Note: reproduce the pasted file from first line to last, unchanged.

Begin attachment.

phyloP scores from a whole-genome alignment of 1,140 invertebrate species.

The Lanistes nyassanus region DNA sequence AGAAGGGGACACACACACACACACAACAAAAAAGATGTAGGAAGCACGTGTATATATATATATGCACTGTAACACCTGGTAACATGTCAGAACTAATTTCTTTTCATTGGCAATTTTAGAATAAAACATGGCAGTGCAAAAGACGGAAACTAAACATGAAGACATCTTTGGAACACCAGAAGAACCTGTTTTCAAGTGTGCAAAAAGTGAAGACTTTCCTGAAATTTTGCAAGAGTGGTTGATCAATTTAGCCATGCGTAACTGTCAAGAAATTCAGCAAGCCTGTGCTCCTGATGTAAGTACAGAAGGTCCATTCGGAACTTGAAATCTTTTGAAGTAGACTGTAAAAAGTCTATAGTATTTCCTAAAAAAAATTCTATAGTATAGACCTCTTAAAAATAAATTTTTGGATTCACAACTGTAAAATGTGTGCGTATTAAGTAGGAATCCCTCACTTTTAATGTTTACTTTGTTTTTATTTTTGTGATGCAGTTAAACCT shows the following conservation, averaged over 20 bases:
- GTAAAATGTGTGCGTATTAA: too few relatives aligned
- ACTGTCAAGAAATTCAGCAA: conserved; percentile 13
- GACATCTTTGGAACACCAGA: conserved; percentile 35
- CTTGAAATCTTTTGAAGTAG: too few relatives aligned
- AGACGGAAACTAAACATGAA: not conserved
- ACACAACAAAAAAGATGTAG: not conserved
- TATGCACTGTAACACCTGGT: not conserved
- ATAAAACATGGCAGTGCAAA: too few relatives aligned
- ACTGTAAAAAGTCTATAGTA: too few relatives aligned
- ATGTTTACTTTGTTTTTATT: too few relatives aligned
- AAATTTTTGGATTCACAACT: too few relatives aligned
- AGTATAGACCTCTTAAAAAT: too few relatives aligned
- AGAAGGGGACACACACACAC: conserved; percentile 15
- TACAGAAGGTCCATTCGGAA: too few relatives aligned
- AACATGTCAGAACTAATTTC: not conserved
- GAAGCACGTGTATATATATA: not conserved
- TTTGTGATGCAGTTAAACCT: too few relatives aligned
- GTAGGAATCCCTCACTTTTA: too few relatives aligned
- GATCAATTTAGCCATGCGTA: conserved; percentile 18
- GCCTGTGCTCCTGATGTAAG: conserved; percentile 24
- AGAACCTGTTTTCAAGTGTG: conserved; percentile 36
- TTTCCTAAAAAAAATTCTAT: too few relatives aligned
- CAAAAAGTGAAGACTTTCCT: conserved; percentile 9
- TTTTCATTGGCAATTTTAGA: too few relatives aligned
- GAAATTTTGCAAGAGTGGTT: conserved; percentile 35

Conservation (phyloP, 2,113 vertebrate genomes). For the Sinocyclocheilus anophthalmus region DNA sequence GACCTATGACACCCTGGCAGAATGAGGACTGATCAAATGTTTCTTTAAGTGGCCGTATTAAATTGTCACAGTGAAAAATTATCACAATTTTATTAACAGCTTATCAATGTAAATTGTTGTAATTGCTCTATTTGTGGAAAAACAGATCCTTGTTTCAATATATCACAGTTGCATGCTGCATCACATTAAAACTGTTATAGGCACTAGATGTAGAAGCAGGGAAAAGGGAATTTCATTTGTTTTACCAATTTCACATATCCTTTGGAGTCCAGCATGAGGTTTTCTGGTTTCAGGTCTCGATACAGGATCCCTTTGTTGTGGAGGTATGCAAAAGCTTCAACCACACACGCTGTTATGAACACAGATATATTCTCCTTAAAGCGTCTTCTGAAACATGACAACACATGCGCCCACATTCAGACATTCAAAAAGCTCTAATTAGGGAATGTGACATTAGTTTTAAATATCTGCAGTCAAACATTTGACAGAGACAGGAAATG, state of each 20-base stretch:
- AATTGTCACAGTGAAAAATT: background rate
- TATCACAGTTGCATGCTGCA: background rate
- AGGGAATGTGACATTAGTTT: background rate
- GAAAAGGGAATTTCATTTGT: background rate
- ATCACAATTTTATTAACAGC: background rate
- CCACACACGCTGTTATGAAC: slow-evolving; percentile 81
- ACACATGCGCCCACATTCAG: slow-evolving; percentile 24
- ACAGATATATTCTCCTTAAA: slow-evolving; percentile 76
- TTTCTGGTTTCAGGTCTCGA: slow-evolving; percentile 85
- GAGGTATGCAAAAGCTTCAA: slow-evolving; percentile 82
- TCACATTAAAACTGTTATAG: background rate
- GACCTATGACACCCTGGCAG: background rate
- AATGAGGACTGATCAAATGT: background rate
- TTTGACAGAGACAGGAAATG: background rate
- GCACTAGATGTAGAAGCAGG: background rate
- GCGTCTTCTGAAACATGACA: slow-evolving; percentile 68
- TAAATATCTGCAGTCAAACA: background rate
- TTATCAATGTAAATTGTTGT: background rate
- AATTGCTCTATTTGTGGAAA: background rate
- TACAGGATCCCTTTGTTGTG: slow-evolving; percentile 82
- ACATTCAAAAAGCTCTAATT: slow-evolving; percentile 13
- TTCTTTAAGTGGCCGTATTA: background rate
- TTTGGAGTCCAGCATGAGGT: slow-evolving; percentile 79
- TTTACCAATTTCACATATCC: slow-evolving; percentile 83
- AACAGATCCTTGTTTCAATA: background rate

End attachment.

phyloP scores from a whole-genome alignment of 1,140 invertebrate species.

The Lanistes nyassanus region DNA sequence AGAAGGGGACACACACACACACACAACAAAAAAGATGTAGGAAGCACGTGTATATATATATATGCACTGTAACACCTGGTAACATGTCAGAACTAATTTCTTTTCATTGGCAATTTTAGAATAAAACATGGCAGTGCAAAAGACGGAAACTAAACATGAAGACATCTTTGGAACACCAGAAGAACCTGTTTTCAAGTGTGCAAAAAGTGAAGACTTTCCTGAAATTTTGCAAGAGTGGTTGATCAATTTAGCCATGCGTAACTGTCAAGAAATTCAGCAAGCCTGTGCTCCTGATGTAAGTACAGAAGGTCCATTCGGAACTTGAAATCTTTTGAAGTAGACTGTAAAAAGTCTATAGTATTTCCTAAAAAAAATTCTATAGTATAGACCTCTTAAAAATAAATTTTTGGATTCACAACTGTAAAATGTGTGCGTATTAAGTAGGAATCCCTCACTTTTAATGTTTACTTTGTTTTTATTTTTGTGATGCAGTTAAACCT shows the following conservation, averaged over 20 bases:
- GTAAAATGTGTGCGTATTAA: too few relatives aligned
- ACTGTCAAGAAATTCAGCAA: conserved; percentile 13
- GACATCTTTGGAACACCAGA: conserved; percentile 35
- CTTGAAATCTTTTGAAGTAG: too few relatives aligned
- AGACGGAAACTAAACATGAA: not conserved
- ACACAACAAAAAAGATGTAG: not conserved
- TATGCACTGTAACACCTGGT: not conserved
- ATAAAACATGGCAGTGCAAA: too few relatives aligned
- ACTGTAAAAAGTCTATAGTA: too few relatives aligned
- ATGTTTACTTTGTTTTTATT: too few relatives aligned
- AAATTTTTGGATTCACAACT: too few relatives aligned
- AGTATAGACCTCTTAAAAAT: too few relatives aligned
- AGAAGGGGACACACACACAC: conserved; percentile 15
- TACAGAAGGTCCATTCGGAA: too few relatives aligned
- AACATGTCAGAACTAATTTC: not conserved
- GAAGCACGTGTATATATATA: not conserved
- TTTGTGATGCAGTTAAACCT: too few relatives aligned
- GTAGGAATCCCTCACTTTTA: too few relatives aligned
- GATCAATTTAGCCATGCGTA: conserved; percentile 18
- GCCTGTGCTCCTGATGTAAG: conserved; percentile 24
- AGAACCTGTTTTCAAGTGTG: conserved; percentile 36
- TTTCCTAAAAAAAATTCTAT: too few relatives aligned
- CAAAAAGTGAAGACTTTCCT: conserved; percentile 9
- TTTTCATTGGCAATTTTAGA: too few relatives aligned
- GAAATTTTGCAAGAGTGGTT: conserved; percentile 35

Conservation (phyloP, 2,113 vertebrate genomes). For the Sinocyclocheilus anophthalmus region DNA sequence GACCTATGACACCCTGGCAGAATGAGGACTGATCAAATGTTTCTTTAAGTGGCCGTATTAAATTGTCACAGTGAAAAATTATCACAATTTTATTAACAGCTTATCAATGTAAATTGTTGTAATTGCTCTATTTGTGGAAAAACAGATCCTTGTTTCAATATATCACAGTTGCATGCTGCATCACATTAAAACTGTTATAGGCACTAGATGTAGAAGCAGGGAAAAGGGAATTTCATTTGTTTTACCAATTTCACATATCCTTTGGAGTCCAGCATGAGGTTTTCTGGTTTCAGGTCTCGATACAGGATCCCTTTGTTGTGGAGGTATGCAAAAGCTTCAACCACACACGCTGTTATGAACACAGATATATTCTCCTTAAAGCGTCTTCTGAAACATGACAACACATGCGCCCACATTCAGACATTCAAAAAGCTCTAATTAGGGAATGTGACATTAGTTTTAAATATCTGCAGTCAAACATTTGACAGAGACAGGAAATG, state of each 20-base stretch:
- AATTGTCACAGTGAAAAATT: background rate
- TATCACAGTTGCATGCTGCA: background rate
- AGGGAATGTGACATTAGTTT: background rate
- GAAAAGGGAATTTCATTTGT: background rate
- ATCACAATTTTATTAACAGC: background rate
- CCACACACGCTGTTATGAAC: slow-evolving; percentile 81
- ACACATGCGCCCACATTCAG: slow-evolving; percentile 24
- ACAGATATATTCTCCTTAAA: slow-evolving; percentile 76
- TTTCTGGTTTCAGGTCTCGA: slow-evolving; percentile 85
- GAGGTATGCAAAAGCTTCAA: slow-evolving; percentile 82
- TCACATTAAAACTGTTATAG: background rate
- GACCTATGACACCCTGGCAG: background rate
- AATGAGGACTGATCAAATGT: background rate
- TTTGACAGAGACAGGAAATG: background rate
- GCACTAGATGTAGAAGCAGG: background rate
- GCGTCTTCTGAAACATGACA: slow-evolving; percentile 68
- TAAATATCTGCAGTCAAACA: background rate
- TTATCAATGTAAATTGTTGT: background rate
- AATTGCTCTATTTGTGGAAA: background rate
- TACAGGATCCCTTTGTTGTG: slow-evolving; percentile 82
- ACATTCAAAAAGCTCTAATT: slow-evolving; percentile 13
- TTCTTTAAGTGGCCGTATTA: background rate
- TTTGGAGTCCAGCATGAGGT: slow-evolving; percentile 79
- TTTACCAATTTCACATATCC: slow-evolving; percentile 83
- AACAGATCCTTGTTTCAATA: background rate